What to do when the Court House has burned...
and you are all out of marshmallows
from OGS program of 4 March 1985, given by Mrs. Lois M. Copley.
Published in The Oklahoma Genealogical Society Quarterly
Volume 30, Number 3, 1985
To me, the court house is like a Marshmallow
with lots of juicy records there to help me in my research. The first time I
ran into a burned court house I was adrift, but now I would mount an offenseive
just like General McArthur, General Eisenhower and General Patton all rolled
When you go to a courthouse in person or by mail, you must know what you are
looking for. Are you looking for a BIRTH? I usually check the state
records first for births, but if that doesn't work I would try the court house.
Are you looking for a MARRIAGE? record? yes, but first I would check the
state level, especially if it is in recent time.
But none of these is the most important thing you are looking for at the court
house. You are looking for RELATIONSHIP, father to son, father to
daughter, etc. In many cases you may never find an exact birth date or death
date even if the court house has not burned, but if you can get the proof of
relationship you can continue in your research. Many of the items we talk about
in our programs as being in a court house may give you relationship, but few
will give you exact dates. In New York, marriages were not recorded in the
court house until after 1880, so not all of the Marshmallows are in the court
When your research in census leads you to a court house that the Handy Book
says was burned, then you must study harder and work harder but I believe you
can find enough little marshmallows to make up for the big one that got burned.
The first seven items are things you should study in relation to your county.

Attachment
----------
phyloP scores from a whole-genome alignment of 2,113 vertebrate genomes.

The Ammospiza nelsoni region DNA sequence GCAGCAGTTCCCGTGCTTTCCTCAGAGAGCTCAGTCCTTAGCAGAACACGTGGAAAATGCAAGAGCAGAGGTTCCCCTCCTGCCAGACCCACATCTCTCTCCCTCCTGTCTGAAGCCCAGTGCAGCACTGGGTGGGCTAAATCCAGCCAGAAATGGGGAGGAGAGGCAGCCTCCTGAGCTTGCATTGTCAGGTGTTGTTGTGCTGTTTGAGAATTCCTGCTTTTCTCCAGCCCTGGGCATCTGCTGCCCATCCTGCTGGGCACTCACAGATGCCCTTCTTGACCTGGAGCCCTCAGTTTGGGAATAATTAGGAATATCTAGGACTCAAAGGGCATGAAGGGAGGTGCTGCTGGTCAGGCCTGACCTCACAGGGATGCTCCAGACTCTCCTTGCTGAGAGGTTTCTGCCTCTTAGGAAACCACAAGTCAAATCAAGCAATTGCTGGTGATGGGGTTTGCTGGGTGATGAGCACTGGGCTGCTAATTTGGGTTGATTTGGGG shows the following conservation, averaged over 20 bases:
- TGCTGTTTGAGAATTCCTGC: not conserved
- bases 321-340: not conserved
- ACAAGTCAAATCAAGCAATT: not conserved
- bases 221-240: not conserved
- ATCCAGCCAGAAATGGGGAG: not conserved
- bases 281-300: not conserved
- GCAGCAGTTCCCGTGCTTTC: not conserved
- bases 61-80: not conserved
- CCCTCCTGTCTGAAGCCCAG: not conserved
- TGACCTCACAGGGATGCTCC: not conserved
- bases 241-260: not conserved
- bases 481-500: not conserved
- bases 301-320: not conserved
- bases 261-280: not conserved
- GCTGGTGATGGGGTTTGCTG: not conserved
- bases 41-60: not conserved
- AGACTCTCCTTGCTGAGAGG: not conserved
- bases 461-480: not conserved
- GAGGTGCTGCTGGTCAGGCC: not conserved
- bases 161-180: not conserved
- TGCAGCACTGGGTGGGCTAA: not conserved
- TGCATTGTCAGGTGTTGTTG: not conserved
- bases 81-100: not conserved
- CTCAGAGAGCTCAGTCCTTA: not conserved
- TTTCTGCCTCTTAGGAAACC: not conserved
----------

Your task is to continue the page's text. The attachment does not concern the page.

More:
(1) It may be that not all of the records that were in the court house were
burned. Some of the old records may have been in storage, in an annex or a wing
that didn't burn. And in some cases the books may have been damaged, and then
deposited in a Local Historical Society for care and clean up. In the case of a
flood, the water is bad enough, but mold and mildew may destroy whatever is
left. Check to see if any records survived and where they are housed. Too often
we read the words "burned court house" and presume they were totally
destroyed, when in fact many of the records were saved.
(2) There may be more than one court house. I'm not sure if any of these double
court houses have had a burn-out, but this is part of your study of the county
and its resources.
(3) Some of the records may have been reconstructed or re-recorded, and
remember that deeds handed down in a family may not be recorded for years after
Clerks in court houses are busy and not always sympathetic to our hobby. They
may tell you, "Sorry, no record", because the old records are in
storage since the fire and they don't want to be bothered with getting into the
dirty old books. Or maybe they were re-constructed, but the clerk is new and
thinks they are all gone. There are WPA Inventories which you can check that
may tell you that the records you seek were in a vault at one time.
(4) Check neighboring counties for deeds, probate records, tax records, and
marriage records. In one case I have, the people lived near the county line and
were born and died in Ashland County Ohio, but all of the marriages are in
Wayne County Ohio, since this is where the closest town is located. Also when a
couple elopes, they don't go to their local court house to marry. They go at
least one county away and sometimes two or three counties away. Check a road
map for a likely direction and write those counties. Also, when a family is
living close to the county line, they may have property in more than one county
and pay taxes in each. The census usually gives you a township or other